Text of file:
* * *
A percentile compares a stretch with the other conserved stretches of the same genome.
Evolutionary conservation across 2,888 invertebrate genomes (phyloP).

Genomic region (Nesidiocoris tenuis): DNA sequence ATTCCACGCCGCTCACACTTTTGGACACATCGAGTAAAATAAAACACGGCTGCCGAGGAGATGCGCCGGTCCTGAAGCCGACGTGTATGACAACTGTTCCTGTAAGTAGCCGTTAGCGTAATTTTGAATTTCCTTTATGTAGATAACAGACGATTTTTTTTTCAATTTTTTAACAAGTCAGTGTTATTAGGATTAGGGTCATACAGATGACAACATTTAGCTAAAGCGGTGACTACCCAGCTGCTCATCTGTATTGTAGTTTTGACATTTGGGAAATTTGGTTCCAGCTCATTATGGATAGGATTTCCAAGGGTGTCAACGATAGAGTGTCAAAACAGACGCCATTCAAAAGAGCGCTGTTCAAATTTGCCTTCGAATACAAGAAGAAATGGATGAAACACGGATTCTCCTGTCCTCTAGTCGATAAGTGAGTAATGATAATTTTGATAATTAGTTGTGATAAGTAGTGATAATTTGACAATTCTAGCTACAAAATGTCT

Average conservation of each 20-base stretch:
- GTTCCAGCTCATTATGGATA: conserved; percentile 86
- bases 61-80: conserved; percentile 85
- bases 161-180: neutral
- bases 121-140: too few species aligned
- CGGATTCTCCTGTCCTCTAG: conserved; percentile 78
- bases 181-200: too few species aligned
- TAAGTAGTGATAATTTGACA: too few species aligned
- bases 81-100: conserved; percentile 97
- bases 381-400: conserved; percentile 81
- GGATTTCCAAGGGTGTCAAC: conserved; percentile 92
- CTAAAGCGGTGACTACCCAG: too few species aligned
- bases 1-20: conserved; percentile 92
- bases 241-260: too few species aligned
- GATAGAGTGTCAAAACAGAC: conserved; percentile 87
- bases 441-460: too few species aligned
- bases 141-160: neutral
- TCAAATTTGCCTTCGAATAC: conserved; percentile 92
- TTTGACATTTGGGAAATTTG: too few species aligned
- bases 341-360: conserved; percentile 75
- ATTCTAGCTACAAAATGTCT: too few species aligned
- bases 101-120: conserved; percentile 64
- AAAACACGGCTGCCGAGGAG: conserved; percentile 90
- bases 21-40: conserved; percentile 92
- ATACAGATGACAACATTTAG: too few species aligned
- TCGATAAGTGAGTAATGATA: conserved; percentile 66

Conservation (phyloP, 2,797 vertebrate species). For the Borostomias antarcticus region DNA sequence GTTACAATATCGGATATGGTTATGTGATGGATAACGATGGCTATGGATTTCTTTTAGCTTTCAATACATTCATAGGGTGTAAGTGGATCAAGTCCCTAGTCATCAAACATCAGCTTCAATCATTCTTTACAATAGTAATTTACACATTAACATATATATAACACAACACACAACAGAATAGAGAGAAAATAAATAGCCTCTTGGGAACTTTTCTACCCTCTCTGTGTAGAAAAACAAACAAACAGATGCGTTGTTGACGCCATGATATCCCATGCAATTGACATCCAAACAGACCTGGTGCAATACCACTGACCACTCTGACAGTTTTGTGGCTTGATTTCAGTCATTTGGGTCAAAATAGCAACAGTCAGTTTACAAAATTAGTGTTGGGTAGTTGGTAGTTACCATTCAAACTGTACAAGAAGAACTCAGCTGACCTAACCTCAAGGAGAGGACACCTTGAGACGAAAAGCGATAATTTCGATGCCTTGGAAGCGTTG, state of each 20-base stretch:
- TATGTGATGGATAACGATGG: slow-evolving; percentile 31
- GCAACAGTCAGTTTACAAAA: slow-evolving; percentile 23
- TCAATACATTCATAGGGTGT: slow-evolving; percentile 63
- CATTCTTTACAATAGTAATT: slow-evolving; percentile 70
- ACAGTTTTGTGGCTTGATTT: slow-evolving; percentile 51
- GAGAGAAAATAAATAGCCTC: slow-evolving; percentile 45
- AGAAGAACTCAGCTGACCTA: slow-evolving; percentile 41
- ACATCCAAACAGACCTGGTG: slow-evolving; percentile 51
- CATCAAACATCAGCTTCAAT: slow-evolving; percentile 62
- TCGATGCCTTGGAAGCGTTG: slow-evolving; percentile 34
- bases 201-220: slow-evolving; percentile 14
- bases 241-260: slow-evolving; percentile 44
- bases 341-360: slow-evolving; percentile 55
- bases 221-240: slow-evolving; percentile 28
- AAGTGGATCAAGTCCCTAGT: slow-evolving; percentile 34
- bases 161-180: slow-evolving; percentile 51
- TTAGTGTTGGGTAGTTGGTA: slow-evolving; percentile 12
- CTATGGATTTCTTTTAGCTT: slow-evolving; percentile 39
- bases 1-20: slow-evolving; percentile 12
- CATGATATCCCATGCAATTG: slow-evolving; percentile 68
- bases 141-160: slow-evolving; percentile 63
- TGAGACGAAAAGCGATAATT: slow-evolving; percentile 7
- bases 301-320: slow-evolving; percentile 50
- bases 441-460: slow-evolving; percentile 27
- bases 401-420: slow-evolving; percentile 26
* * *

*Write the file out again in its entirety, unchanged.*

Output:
A percentile compares a stretch with the other conserved stretches of the same genome.
Evolutionary conservation across 2,888 invertebrate genomes (phyloP).

Genomic region (Nesidiocoris tenuis): DNA sequence ATTCCACGCCGCTCACACTTTTGGACACATCGAGTAAAATAAAACACGGCTGCCGAGGAGATGCGCCGGTCCTGAAGCCGACGTGTATGACAACTGTTCCTGTAAGTAGCCGTTAGCGTAATTTTGAATTTCCTTTATGTAGATAACAGACGATTTTTTTTTCAATTTTTTAACAAGTCAGTGTTATTAGGATTAGGGTCATACAGATGACAACATTTAGCTAAAGCGGTGACTACCCAGCTGCTCATCTGTATTGTAGTTTTGACATTTGGGAAATTTGGTTCCAGCTCATTATGGATAGGATTTCCAAGGGTGTCAACGATAGAGTGTCAAAACAGACGCCATTCAAAAGAGCGCTGTTCAAATTTGCCTTCGAATACAAGAAGAAATGGATGAAACACGGATTCTCCTGTCCTCTAGTCGATAAGTGAGTAATGATAATTTTGATAATTAGTTGTGATAAGTAGTGATAATTTGACAATTCTAGCTACAAAATGTCT

Average conservation of each 20-base stretch:
- GTTCCAGCTCATTATGGATA: conserved; percentile 86
- bases 61-80: conserved; percentile 85
- bases 161-180: neutral
- bases 121-140: too few species aligned
- CGGATTCTCCTGTCCTCTAG: conserved; percentile 78
- bases 181-200: too few species aligned
- TAAGTAGTGATAATTTGACA: too few species aligned
- bases 81-100: conserved; percentile 97
- bases 381-400: conserved; percentile 81
- GGATTTCCAAGGGTGTCAAC: conserved; percentile 92
- CTAAAGCGGTGACTACCCAG: too few species aligned
- bases 1-20: conserved; percentile 92
- bases 241-260: too few species aligned
- GATAGAGTGTCAAAACAGAC: conserved; percentile 87
- bases 441-460: too few species aligned
- bases 141-160: neutral
- TCAAATTTGCCTTCGAATAC: conserved; percentile 92
- TTTGACATTTGGGAAATTTG: too few species aligned
- bases 341-360: conserved; percentile 75
- ATTCTAGCTACAAAATGTCT: too few species aligned
- bases 101-120: conserved; percentile 64
- AAAACACGGCTGCCGAGGAG: conserved; percentile 90
- bases 21-40: conserved; percentile 92
- ATACAGATGACAACATTTAG: too few species aligned
- TCGATAAGTGAGTAATGATA: conserved; percentile 66

Conservation (phyloP, 2,797 vertebrate species). For the Borostomias antarcticus region DNA sequence GTTACAATATCGGATATGGTTATGTGATGGATAACGATGGCTATGGATTTCTTTTAGCTTTCAATACATTCATAGGGTGTAAGTGGATCAAGTCCCTAGTCATCAAACATCAGCTTCAATCATTCTTTACAATAGTAATTTACACATTAACATATATATAACACAACACACAACAGAATAGAGAGAAAATAAATAGCCTCTTGGGAACTTTTCTACCCTCTCTGTGTAGAAAAACAAACAAACAGATGCGTTGTTGACGCCATGATATCCCATGCAATTGACATCCAAACAGACCTGGTGCAATACCACTGACCACTCTGACAGTTTTGTGGCTTGATTTCAGTCATTTGGGTCAAAATAGCAACAGTCAGTTTACAAAATTAGTGTTGGGTAGTTGGTAGTTACCATTCAAACTGTACAAGAAGAACTCAGCTGACCTAACCTCAAGGAGAGGACACCTTGAGACGAAAAGCGATAATTTCGATGCCTTGGAAGCGTTG, state of each 20-base stretch:
- TATGTGATGGATAACGATGG: slow-evolving; percentile 31
- GCAACAGTCAGTTTACAAAA: slow-evolving; percentile 23
- TCAATACATTCATAGGGTGT: slow-evolving; percentile 63
- CATTCTTTACAATAGTAATT: slow-evolving; percentile 70
- ACAGTTTTGTGGCTTGATTT: slow-evolving; percentile 51
- GAGAGAAAATAAATAGCCTC: slow-evolving; percentile 45
- AGAAGAACTCAGCTGACCTA: slow-evolving; percentile 41
- ACATCCAAACAGACCTGGTG: slow-evolving; percentile 51
- CATCAAACATCAGCTTCAAT: slow-evolving; percentile 62
- TCGATGCCTTGGAAGCGTTG: slow-evolving; percentile 34
- bases 201-220: slow-evolving; percentile 14
- bases 241-260: slow-evolving; percentile 44
- bases 341-360: slow-evolving; percentile 55
- bases 221-240: slow-evolving; percentile 28
- AAGTGGATCAAGTCCCTAGT: slow-evolving; percentile 34
- bases 161-180: slow-evolving; percentile 51
- TTAGTGTTGGGTAGTTGGTA: slow-evolving; percentile 12
- CTATGGATTTCTTTTAGCTT: slow-evolving; percentile 39
- bases 1-20: slow-evolving; percentile 12
- CATGATATCCCATGCAATTG: slow-evolving; percentile 68
- bases 141-160: slow-evolving; percentile 63
- TGAGACGAAAAGCGATAATT: slow-evolving; percentile 7
- bases 301-320: slow-evolving; percentile 50
- bases 441-460: slow-evolving; percentile 27
- bases 401-420: slow-evolving; percentile 26